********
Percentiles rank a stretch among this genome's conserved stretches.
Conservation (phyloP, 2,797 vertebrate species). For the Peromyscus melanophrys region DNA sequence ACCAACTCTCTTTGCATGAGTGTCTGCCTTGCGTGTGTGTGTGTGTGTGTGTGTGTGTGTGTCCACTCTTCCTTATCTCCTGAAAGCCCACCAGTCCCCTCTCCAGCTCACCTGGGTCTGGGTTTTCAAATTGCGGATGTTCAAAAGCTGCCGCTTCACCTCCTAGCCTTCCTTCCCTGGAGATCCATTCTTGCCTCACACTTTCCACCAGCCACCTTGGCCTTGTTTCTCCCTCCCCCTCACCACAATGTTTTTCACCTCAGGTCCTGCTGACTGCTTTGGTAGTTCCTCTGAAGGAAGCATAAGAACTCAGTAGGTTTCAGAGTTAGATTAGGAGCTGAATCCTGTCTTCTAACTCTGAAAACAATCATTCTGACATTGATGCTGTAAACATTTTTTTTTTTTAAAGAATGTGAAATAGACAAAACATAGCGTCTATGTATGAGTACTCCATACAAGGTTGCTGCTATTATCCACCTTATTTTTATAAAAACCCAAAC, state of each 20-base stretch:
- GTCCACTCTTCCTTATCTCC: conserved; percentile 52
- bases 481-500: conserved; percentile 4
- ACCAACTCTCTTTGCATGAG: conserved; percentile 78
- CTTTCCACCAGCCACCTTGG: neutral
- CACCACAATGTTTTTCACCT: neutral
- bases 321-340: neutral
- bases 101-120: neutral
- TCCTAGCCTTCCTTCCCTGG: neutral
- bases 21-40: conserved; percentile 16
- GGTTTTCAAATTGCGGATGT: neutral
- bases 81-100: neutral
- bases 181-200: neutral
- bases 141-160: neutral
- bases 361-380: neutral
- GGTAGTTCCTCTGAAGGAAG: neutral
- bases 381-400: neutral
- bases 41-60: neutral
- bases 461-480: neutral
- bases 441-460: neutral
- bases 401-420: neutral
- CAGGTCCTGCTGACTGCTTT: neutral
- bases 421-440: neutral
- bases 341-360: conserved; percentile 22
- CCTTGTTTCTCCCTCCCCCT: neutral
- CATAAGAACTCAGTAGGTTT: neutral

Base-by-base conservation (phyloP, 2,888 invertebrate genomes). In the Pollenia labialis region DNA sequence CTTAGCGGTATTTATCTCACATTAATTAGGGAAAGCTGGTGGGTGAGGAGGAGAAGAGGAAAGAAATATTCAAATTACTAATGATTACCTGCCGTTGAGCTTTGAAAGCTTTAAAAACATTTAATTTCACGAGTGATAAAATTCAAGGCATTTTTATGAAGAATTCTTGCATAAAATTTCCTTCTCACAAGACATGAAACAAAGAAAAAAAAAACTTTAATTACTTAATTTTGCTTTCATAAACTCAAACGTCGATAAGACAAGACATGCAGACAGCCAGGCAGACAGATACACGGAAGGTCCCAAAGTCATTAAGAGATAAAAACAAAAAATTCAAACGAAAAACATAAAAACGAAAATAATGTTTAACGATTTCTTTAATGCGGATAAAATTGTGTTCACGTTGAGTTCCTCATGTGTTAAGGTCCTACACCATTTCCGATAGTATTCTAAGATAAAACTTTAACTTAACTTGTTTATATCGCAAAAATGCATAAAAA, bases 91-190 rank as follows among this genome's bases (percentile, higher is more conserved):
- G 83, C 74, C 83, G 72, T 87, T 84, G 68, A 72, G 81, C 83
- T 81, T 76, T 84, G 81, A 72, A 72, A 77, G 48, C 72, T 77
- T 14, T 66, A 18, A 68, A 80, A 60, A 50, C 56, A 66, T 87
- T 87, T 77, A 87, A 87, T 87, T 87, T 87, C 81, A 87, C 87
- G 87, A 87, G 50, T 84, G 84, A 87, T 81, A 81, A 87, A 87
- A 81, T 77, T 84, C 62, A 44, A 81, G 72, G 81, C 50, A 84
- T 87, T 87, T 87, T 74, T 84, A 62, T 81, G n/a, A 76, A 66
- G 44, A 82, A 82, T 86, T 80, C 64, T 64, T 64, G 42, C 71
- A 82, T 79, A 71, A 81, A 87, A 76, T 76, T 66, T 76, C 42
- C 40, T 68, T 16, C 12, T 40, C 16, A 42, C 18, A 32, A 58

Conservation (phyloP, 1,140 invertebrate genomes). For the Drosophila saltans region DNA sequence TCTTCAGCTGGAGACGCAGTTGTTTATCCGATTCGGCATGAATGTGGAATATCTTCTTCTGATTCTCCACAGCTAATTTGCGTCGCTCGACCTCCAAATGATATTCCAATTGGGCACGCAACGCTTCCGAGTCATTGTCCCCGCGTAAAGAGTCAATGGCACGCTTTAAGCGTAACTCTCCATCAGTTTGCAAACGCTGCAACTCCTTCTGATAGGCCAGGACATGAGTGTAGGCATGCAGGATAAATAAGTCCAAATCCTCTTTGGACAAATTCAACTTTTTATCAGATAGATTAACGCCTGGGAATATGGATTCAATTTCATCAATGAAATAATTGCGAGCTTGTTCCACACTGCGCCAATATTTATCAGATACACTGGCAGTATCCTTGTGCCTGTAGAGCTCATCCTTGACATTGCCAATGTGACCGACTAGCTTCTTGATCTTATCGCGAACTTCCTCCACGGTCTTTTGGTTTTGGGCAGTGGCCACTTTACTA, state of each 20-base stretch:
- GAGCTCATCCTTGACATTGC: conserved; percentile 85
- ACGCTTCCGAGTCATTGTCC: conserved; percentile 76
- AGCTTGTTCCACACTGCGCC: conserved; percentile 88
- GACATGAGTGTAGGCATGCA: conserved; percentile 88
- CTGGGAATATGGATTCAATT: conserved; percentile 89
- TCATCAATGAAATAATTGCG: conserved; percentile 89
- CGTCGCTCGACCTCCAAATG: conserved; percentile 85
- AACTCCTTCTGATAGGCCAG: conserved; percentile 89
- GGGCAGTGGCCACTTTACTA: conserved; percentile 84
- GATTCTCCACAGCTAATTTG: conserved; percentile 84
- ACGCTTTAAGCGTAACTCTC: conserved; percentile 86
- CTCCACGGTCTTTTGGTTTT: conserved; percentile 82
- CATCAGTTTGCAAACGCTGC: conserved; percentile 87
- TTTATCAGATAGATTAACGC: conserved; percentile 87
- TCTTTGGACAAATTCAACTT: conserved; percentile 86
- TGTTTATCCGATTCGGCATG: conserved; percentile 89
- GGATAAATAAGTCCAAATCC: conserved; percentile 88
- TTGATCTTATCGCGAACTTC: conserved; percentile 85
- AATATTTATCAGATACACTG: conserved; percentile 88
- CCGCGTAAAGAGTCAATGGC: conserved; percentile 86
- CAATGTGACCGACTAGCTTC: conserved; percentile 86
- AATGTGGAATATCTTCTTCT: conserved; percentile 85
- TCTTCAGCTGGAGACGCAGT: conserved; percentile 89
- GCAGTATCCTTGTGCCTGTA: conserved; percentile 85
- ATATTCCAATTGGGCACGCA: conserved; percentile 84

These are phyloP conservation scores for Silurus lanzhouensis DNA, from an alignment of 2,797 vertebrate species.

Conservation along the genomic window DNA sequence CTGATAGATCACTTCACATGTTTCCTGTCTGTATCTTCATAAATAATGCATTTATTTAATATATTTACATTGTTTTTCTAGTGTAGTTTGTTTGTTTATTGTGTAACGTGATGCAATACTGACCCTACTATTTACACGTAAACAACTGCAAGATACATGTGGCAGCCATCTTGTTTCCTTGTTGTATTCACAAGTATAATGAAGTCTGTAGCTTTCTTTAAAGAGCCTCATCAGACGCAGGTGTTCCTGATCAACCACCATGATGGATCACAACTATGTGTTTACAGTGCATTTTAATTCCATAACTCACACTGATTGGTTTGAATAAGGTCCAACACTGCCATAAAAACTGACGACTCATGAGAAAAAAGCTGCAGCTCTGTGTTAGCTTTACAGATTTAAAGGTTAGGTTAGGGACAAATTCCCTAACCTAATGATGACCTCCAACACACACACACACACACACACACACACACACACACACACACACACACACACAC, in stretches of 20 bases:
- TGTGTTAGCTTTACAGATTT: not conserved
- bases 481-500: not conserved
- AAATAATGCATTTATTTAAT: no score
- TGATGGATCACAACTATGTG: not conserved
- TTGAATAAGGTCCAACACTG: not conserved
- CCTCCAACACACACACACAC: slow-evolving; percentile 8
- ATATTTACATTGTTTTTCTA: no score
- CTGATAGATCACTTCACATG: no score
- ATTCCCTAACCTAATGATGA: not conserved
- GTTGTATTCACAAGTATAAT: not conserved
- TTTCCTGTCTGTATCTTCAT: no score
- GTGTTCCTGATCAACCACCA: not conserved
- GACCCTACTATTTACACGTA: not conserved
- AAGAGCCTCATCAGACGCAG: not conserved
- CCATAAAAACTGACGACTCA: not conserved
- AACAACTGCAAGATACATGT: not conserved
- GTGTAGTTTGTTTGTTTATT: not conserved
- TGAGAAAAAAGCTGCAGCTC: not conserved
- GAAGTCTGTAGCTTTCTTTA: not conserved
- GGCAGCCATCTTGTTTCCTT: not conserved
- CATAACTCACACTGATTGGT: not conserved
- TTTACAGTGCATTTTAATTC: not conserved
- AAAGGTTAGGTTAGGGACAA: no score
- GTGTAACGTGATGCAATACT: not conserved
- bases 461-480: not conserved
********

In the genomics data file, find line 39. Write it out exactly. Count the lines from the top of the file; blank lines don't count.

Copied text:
Conservation (phyloP, 1,140 invertebrate genomes). For the Drosophila saltans region DNA sequence TCTTCAGCTGGAGACGCAGTTGTTTATCCGATTCGGCATGAATGTGGAATATCTTCTTCTGATTCTCCACAGCTAATTTGCGTCGCTCGACCTCCAAATGATATTCCAATTGGGCACGCAACGCTTCCGAGTCATTGTCCCCGCGTAAAGAGTCAATGGCACGCTTTAAGCGTAACTCTCCATCAGTTTGCAAACGCTGCAACTCCTTCTGATAGGCCAGGACATGAGTGTAGGCATGCAGGATAAATAAGTCCAAATCCTCTTTGGACAAATTCAACTTTTTATCAGATAGATTAACGCCTGGGAATATGGATTCAATTTCATCAATGAAATAATTGCGAGCTTGTTCCACACTGCGCCAATATTTATCAGATACACTGGCAGTATCCTTGTGCCTGTAGAGCTCATCCTTGACATTGCCAATGTGACCGACTAGCTTCTTGATCTTATCGCGAACTTCCTCCACGGTCTTTTGGTTTTGGGCAGTGGCCACTTTACTA, state of each 20-base stretch: